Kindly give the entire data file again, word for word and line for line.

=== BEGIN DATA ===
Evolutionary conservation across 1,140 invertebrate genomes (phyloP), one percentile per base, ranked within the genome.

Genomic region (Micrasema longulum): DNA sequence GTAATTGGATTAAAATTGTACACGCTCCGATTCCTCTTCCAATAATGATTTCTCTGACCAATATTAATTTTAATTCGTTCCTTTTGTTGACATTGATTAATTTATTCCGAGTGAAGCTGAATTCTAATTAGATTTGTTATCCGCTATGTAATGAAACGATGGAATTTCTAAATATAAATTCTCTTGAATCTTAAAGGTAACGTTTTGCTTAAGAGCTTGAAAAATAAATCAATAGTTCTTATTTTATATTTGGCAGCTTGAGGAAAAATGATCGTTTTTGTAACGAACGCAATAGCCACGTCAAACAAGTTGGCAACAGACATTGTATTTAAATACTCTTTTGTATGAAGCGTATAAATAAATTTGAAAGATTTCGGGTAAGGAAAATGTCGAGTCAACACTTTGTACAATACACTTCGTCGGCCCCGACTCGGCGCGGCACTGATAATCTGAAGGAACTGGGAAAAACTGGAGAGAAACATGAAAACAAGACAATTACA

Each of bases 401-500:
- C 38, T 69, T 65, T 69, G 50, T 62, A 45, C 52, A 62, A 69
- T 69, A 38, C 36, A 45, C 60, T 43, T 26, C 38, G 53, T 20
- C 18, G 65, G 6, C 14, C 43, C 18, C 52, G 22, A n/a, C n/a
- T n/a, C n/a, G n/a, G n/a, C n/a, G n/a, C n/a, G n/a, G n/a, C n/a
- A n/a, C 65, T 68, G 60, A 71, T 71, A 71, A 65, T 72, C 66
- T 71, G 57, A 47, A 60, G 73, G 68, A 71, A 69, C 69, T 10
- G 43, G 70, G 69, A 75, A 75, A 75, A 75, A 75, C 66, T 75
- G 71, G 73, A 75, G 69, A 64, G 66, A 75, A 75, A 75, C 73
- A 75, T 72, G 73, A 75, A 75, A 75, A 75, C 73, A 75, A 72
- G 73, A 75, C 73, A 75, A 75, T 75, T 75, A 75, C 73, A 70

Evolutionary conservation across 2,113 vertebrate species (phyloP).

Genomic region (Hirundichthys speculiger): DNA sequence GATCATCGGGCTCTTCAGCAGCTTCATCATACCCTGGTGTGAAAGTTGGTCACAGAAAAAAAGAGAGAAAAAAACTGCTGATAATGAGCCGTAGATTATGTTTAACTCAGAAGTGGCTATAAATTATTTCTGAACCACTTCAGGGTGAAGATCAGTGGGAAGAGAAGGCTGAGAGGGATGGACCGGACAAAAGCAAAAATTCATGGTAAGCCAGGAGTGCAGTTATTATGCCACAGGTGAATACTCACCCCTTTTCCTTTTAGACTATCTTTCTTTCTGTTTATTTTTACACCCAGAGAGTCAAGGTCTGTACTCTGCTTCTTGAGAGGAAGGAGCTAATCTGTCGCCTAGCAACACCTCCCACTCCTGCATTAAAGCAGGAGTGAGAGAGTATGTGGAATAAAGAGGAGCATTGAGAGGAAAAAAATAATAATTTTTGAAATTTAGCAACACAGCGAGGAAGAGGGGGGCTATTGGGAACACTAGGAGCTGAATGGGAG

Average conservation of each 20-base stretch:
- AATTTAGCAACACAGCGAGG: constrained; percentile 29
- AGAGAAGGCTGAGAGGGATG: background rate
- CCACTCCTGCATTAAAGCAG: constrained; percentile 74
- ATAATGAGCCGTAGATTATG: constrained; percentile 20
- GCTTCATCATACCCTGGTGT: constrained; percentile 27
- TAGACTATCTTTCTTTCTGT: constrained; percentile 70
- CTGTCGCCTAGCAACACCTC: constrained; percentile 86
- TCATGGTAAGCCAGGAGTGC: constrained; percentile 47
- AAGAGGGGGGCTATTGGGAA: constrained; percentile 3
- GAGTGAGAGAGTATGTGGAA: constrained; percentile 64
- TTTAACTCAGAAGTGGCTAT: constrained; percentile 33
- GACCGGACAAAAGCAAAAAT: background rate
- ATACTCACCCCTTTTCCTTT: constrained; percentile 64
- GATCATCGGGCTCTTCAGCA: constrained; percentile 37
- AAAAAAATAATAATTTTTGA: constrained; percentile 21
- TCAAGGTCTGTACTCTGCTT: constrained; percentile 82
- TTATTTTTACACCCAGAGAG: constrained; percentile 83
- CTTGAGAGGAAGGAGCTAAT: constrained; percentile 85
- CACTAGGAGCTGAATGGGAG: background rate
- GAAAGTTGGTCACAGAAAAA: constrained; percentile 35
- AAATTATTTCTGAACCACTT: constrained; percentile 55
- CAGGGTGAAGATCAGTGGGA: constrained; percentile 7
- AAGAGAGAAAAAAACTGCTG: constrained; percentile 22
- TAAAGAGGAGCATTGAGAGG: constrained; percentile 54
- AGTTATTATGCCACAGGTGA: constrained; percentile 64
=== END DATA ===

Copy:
Evolutionary conservation across 1,140 invertebrate genomes (phyloP), one percentile per base, ranked within the genome.

Genomic region (Micrasema longulum): DNA sequence GTAATTGGATTAAAATTGTACACGCTCCGATTCCTCTTCCAATAATGATTTCTCTGACCAATATTAATTTTAATTCGTTCCTTTTGTTGACATTGATTAATTTATTCCGAGTGAAGCTGAATTCTAATTAGATTTGTTATCCGCTATGTAATGAAACGATGGAATTTCTAAATATAAATTCTCTTGAATCTTAAAGGTAACGTTTTGCTTAAGAGCTTGAAAAATAAATCAATAGTTCTTATTTTATATTTGGCAGCTTGAGGAAAAATGATCGTTTTTGTAACGAACGCAATAGCCACGTCAAACAAGTTGGCAACAGACATTGTATTTAAATACTCTTTTGTATGAAGCGTATAAATAAATTTGAAAGATTTCGGGTAAGGAAAATGTCGAGTCAACACTTTGTACAATACACTTCGTCGGCCCCGACTCGGCGCGGCACTGATAATCTGAAGGAACTGGGAAAAACTGGAGAGAAACATGAAAACAAGACAATTACA

Each of bases 401-500:
- C 38, T 69, T 65, T 69, G 50, T 62, A 45, C 52, A 62, A 69
- T 69, A 38, C 36, A 45, C 60, T 43, T 26, C 38, G 53, T 20
- C 18, G 65, G 6, C 14, C 43, C 18, C 52, G 22, A n/a, C n/a
- T n/a, C n/a, G n/a, G n/a, C n/a, G n/a, C n/a, G n/a, G n/a, C n/a
- A n/a, C 65, T 68, G 60, A 71, T 71, A 71, A 65, T 72, C 66
- T 71, G 57, A 47, A 60, G 73, G 68, A 71, A 69, C 69, T 10
- G 43, G 70, G 69, A 75, A 75, A 75, A 75, A 75, C 66, T 75
- G 71, G 73, A 75, G 69, A 64, G 66, A 75, A 75, A 75, C 73
- A 75, T 72, G 73, A 75, A 75, A 75, A 75, C 73, A 75, A 72
- G 73, A 75, C 73, A 75, A 75, T 75, T 75, A 75, C 73, A 70

Evolutionary conservation across 2,113 vertebrate species (phyloP).

Genomic region (Hirundichthys speculiger): DNA sequence GATCATCGGGCTCTTCAGCAGCTTCATCATACCCTGGTGTGAAAGTTGGTCACAGAAAAAAAGAGAGAAAAAAACTGCTGATAATGAGCCGTAGATTATGTTTAACTCAGAAGTGGCTATAAATTATTTCTGAACCACTTCAGGGTGAAGATCAGTGGGAAGAGAAGGCTGAGAGGGATGGACCGGACAAAAGCAAAAATTCATGGTAAGCCAGGAGTGCAGTTATTATGCCACAGGTGAATACTCACCCCTTTTCCTTTTAGACTATCTTTCTTTCTGTTTATTTTTACACCCAGAGAGTCAAGGTCTGTACTCTGCTTCTTGAGAGGAAGGAGCTAATCTGTCGCCTAGCAACACCTCCCACTCCTGCATTAAAGCAGGAGTGAGAGAGTATGTGGAATAAAGAGGAGCATTGAGAGGAAAAAAATAATAATTTTTGAAATTTAGCAACACAGCGAGGAAGAGGGGGGCTATTGGGAACACTAGGAGCTGAATGGGAG

Average conservation of each 20-base stretch:
- AATTTAGCAACACAGCGAGG: constrained; percentile 29
- AGAGAAGGCTGAGAGGGATG: background rate
- CCACTCCTGCATTAAAGCAG: constrained; percentile 74
- ATAATGAGCCGTAGATTATG: constrained; percentile 20
- GCTTCATCATACCCTGGTGT: constrained; percentile 27
- TAGACTATCTTTCTTTCTGT: constrained; percentile 70
- CTGTCGCCTAGCAACACCTC: constrained; percentile 86
- TCATGGTAAGCCAGGAGTGC: constrained; percentile 47
- AAGAGGGGGGCTATTGGGAA: constrained; percentile 3
- GAGTGAGAGAGTATGTGGAA: constrained; percentile 64
- TTTAACTCAGAAGTGGCTAT: constrained; percentile 33
- GACCGGACAAAAGCAAAAAT: background rate
- ATACTCACCCCTTTTCCTTT: constrained; percentile 64
- GATCATCGGGCTCTTCAGCA: constrained; percentile 37
- AAAAAAATAATAATTTTTGA: constrained; percentile 21
- TCAAGGTCTGTACTCTGCTT: constrained; percentile 82
- TTATTTTTACACCCAGAGAG: constrained; percentile 83
- CTTGAGAGGAAGGAGCTAAT: constrained; percentile 85
- CACTAGGAGCTGAATGGGAG: background rate
- GAAAGTTGGTCACAGAAAAA: constrained; percentile 35
- AAATTATTTCTGAACCACTT: constrained; percentile 55
- CAGGGTGAAGATCAGTGGGA: constrained; percentile 7
- AAGAGAGAAAAAAACTGCTG: constrained; percentile 22
- TAAAGAGGAGCATTGAGAGG: constrained; percentile 54
- AGTTATTATGCCACAGGTGA: constrained; percentile 64